Around 12000 years ago, homo sapiens began to abandon its foraging lifestyle, relying instead on agriculture to survive. This enabled homo sapiens to live in large groups, which facilitated rapid technological and artistic progress . But it also came at an enormous – and many scholars argue undesirable – cost: living in settled communities meant a greater susceptibility to disease, a less varied (and less healthy) diet, increased working hours, and a decreased quality of life for the average member of the species. Not to mention all the social problems that come from living in large groups.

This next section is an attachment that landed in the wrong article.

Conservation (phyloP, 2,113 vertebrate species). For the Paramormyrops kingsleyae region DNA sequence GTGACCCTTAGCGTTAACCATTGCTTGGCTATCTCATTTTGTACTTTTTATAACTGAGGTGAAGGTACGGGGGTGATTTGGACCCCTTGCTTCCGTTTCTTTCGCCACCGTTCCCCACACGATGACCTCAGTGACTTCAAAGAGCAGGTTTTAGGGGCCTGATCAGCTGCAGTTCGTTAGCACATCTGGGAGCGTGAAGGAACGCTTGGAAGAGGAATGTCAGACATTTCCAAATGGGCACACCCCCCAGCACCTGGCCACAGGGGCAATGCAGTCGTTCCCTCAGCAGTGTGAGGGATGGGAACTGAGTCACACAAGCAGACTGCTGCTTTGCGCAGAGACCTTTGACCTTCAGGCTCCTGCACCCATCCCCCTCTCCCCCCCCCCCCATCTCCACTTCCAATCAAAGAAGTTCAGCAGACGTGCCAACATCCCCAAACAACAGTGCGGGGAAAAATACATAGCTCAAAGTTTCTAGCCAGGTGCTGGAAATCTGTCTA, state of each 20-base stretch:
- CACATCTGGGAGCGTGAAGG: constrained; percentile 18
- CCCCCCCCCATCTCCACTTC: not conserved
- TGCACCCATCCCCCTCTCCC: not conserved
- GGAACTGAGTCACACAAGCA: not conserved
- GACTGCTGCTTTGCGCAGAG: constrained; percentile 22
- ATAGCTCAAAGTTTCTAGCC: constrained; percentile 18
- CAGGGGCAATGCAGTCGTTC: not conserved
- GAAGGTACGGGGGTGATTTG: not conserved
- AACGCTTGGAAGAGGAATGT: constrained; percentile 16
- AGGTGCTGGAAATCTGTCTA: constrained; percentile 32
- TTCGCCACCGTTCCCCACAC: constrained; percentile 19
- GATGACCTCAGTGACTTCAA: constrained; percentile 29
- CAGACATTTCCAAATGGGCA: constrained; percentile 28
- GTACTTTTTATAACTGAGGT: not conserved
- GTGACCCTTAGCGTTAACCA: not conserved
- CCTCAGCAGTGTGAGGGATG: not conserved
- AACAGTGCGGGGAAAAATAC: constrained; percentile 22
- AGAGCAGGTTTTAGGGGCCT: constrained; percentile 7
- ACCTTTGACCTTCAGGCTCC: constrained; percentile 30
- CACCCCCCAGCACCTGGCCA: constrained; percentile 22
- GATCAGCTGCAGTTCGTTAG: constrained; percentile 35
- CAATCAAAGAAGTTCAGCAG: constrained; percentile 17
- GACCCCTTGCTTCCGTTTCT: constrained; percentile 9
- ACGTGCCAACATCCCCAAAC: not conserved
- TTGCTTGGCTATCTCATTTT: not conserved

I think it is interesting to note that the flowering of human culture seems to coincide with increased frequency in the interactions between different sapiens groups. This is where René Girard’s theories around the evolution of human culture are so insightful and important. Religion (and subsequently culture), he argues, evolved not out of a desire to understand natural phenomena, with the subsequent invention of pantheons of deities that controlled these, but out of the very practical necessity of regulating mimetic tension, and the ensuing violence, in primitive societies. Because human desire is mimetic – mediated through the desires of others, rather than being rooted in the intrinsic desirability of any object – even if resources were abundant, there would have been an elevation in mimetic rivalry around food, territory and sex. As encounters between different groups became more frequent, and certainly as humans began to live together in larger numbers, this mimetic tension would have built to the point where it threatened to destabilise communities. Indeed, the threat would have been heightened in the wake of the Agricultural revolution. A hunter-gather could simply have moved to a different location, but a farmer is tied to the land for survival. People would have had to find alternative ways of resolving mimetic tension- they could not simply escape it.  Our patterns of resolving such tensions have been eerily consistent over time. If we look at modern culture and extrapolate back, we can conclude that the group would have sought a pacific resolution through collective violence against a scapegoat.